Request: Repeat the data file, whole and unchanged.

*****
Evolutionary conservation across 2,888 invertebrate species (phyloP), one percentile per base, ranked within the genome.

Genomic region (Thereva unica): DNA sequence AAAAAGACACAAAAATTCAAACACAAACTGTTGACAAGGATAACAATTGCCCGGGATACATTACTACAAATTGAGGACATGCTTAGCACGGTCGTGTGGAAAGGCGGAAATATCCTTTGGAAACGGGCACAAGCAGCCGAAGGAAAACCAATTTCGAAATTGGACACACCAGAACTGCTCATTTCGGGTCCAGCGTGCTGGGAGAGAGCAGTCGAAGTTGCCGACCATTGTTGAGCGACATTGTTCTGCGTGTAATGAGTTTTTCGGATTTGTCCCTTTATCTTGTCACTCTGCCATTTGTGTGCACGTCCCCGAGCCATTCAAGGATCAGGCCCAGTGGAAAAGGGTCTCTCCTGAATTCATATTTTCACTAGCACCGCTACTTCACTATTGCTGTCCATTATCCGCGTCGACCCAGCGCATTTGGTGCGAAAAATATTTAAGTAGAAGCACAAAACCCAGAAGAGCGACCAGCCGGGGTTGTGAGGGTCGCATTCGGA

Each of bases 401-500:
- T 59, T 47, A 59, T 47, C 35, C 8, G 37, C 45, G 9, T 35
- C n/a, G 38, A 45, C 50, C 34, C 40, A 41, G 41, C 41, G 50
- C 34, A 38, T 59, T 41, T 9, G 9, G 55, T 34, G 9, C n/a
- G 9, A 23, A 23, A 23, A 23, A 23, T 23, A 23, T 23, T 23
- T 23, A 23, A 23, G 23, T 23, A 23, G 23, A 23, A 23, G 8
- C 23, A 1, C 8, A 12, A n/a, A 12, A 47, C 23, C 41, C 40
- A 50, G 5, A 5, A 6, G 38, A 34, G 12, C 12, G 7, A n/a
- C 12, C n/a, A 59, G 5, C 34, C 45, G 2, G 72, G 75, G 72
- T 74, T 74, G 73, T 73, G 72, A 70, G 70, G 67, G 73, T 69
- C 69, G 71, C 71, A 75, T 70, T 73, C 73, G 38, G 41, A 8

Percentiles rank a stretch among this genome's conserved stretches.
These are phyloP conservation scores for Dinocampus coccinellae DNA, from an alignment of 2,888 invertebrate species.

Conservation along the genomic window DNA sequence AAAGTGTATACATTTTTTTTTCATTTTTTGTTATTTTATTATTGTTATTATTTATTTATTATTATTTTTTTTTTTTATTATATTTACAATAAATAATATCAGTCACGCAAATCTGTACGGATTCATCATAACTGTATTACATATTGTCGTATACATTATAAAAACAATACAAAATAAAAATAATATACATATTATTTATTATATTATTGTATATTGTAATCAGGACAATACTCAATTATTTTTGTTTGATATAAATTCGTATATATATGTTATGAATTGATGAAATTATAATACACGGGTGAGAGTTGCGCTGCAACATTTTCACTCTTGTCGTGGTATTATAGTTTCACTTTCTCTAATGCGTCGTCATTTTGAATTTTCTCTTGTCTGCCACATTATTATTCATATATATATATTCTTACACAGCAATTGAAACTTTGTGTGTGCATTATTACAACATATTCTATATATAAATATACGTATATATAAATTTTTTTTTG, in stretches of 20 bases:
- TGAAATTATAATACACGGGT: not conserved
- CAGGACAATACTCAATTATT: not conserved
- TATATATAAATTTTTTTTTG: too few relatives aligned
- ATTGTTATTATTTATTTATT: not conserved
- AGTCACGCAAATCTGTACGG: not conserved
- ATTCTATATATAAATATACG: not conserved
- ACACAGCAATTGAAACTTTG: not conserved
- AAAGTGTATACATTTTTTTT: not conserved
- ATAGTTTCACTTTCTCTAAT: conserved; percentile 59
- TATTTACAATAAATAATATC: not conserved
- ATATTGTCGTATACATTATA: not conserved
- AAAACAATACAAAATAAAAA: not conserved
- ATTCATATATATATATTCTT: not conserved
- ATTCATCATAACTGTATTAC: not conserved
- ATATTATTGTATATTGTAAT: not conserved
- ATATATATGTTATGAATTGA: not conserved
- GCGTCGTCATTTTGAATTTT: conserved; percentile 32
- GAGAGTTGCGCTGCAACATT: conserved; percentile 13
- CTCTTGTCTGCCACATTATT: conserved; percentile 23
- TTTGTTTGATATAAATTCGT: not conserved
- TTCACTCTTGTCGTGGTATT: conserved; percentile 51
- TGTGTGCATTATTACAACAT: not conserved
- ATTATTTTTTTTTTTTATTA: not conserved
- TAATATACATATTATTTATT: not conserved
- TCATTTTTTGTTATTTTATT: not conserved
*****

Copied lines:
Evolutionary conservation across 2,888 invertebrate species (phyloP), one percentile per base, ranked within the genome.

Genomic region (Thereva unica): DNA sequence AAAAAGACACAAAAATTCAAACACAAACTGTTGACAAGGATAACAATTGCCCGGGATACATTACTACAAATTGAGGACATGCTTAGCACGGTCGTGTGGAAAGGCGGAAATATCCTTTGGAAACGGGCACAAGCAGCCGAAGGAAAACCAATTTCGAAATTGGACACACCAGAACTGCTCATTTCGGGTCCAGCGTGCTGGGAGAGAGCAGTCGAAGTTGCCGACCATTGTTGAGCGACATTGTTCTGCGTGTAATGAGTTTTTCGGATTTGTCCCTTTATCTTGTCACTCTGCCATTTGTGTGCACGTCCCCGAGCCATTCAAGGATCAGGCCCAGTGGAAAAGGGTCTCTCCTGAATTCATATTTTCACTAGCACCGCTACTTCACTATTGCTGTCCATTATCCGCGTCGACCCAGCGCATTTGGTGCGAAAAATATTTAAGTAGAAGCACAAAACCCAGAAGAGCGACCAGCCGGGGTTGTGAGGGTCGCATTCGGA

Each of bases 401-500:
- T 59, T 47, A 59, T 47, C 35, C 8, G 37, C 45, G 9, T 35
- C n/a, G 38, A 45, C 50, C 34, C 40, A 41, G 41, C 41, G 50
- C 34, A 38, T 59, T 41, T 9, G 9, G 55, T 34, G 9, C n/a
- G 9, A 23, A 23, A 23, A 23, A 23, T 23, A 23, T 23, T 23
- T 23, A 23, A 23, G 23, T 23, A 23, G 23, A 23, A 23, G 8
- C 23, A 1, C 8, A 12, A n/a, A 12, A 47, C 23, C 41, C 40
- A 50, G 5, A 5, A 6, G 38, A 34, G 12, C 12, G 7, A n/a
- C 12, C n/a, A 59, G 5, C 34, C 45, G 2, G 72, G 75, G 72
- T 74, T 74, G 73, T 73, G 72, A 70, G 70, G 67, G 73, T 69
- C 69, G 71, C 71, A 75, T 70, T 73, C 73, G 38, G 41, A 8

Percentiles rank a stretch among this genome's conserved stretches.
These are phyloP conservation scores for Dinocampus coccinellae DNA, from an alignment of 2,888 invertebrate species.

Conservation along the genomic window DNA sequence AAAGTGTATACATTTTTTTTTCATTTTTTGTTATTTTATTATTGTTATTATTTATTTATTATTATTTTTTTTTTTTATTATATTTACAATAAATAATATCAGTCACGCAAATCTGTACGGATTCATCATAACTGTATTACATATTGTCGTATACATTATAAAAACAATACAAAATAAAAATAATATACATATTATTTATTATATTATTGTATATTGTAATCAGGACAATACTCAATTATTTTTGTTTGATATAAATTCGTATATATATGTTATGAATTGATGAAATTATAATACACGGGTGAGAGTTGCGCTGCAACATTTTCACTCTTGTCGTGGTATTATAGTTTCACTTTCTCTAATGCGTCGTCATTTTGAATTTTCTCTTGTCTGCCACATTATTATTCATATATATATATTCTTACACAGCAATTGAAACTTTGTGTGTGCATTATTACAACATATTCTATATATAAATATACGTATATATAAATTTTTTTTTG, in stretches of 20 bases:
- TGAAATTATAATACACGGGT: not conserved
- CAGGACAATACTCAATTATT: not conserved
- TATATATAAATTTTTTTTTG: too few relatives aligned
- ATTGTTATTATTTATTTATT: not conserved
- AGTCACGCAAATCTGTACGG: not conserved
- ATTCTATATATAAATATACG: not conserved
- ACACAGCAATTGAAACTTTG: not conserved
- AAAGTGTATACATTTTTTTT: not conserved
- ATAGTTTCACTTTCTCTAAT: conserved; percentile 59
- TATTTACAATAAATAATATC: not conserved
- ATATTGTCGTATACATTATA: not conserved
- AAAACAATACAAAATAAAAA: not conserved
- ATTCATATATATATATTCTT: not conserved
- ATTCATCATAACTGTATTAC: not conserved
- ATATTATTGTATATTGTAAT: not conserved
- ATATATATGTTATGAATTGA: not conserved
- GCGTCGTCATTTTGAATTTT: conserved; percentile 32
- GAGAGTTGCGCTGCAACATT: conserved; percentile 13
- CTCTTGTCTGCCACATTATT: conserved; percentile 23
- TTTGTTTGATATAAATTCGT: not conserved
- TTCACTCTTGTCGTGGTATT: conserved; percentile 51
- TGTGTGCATTATTACAACAT: not conserved
- ATTATTTTTTTTTTTTATTA: not conserved
- TAATATACATATTATTTATT: not conserved
- TCATTTTTTGTTATTTTATT: not conserved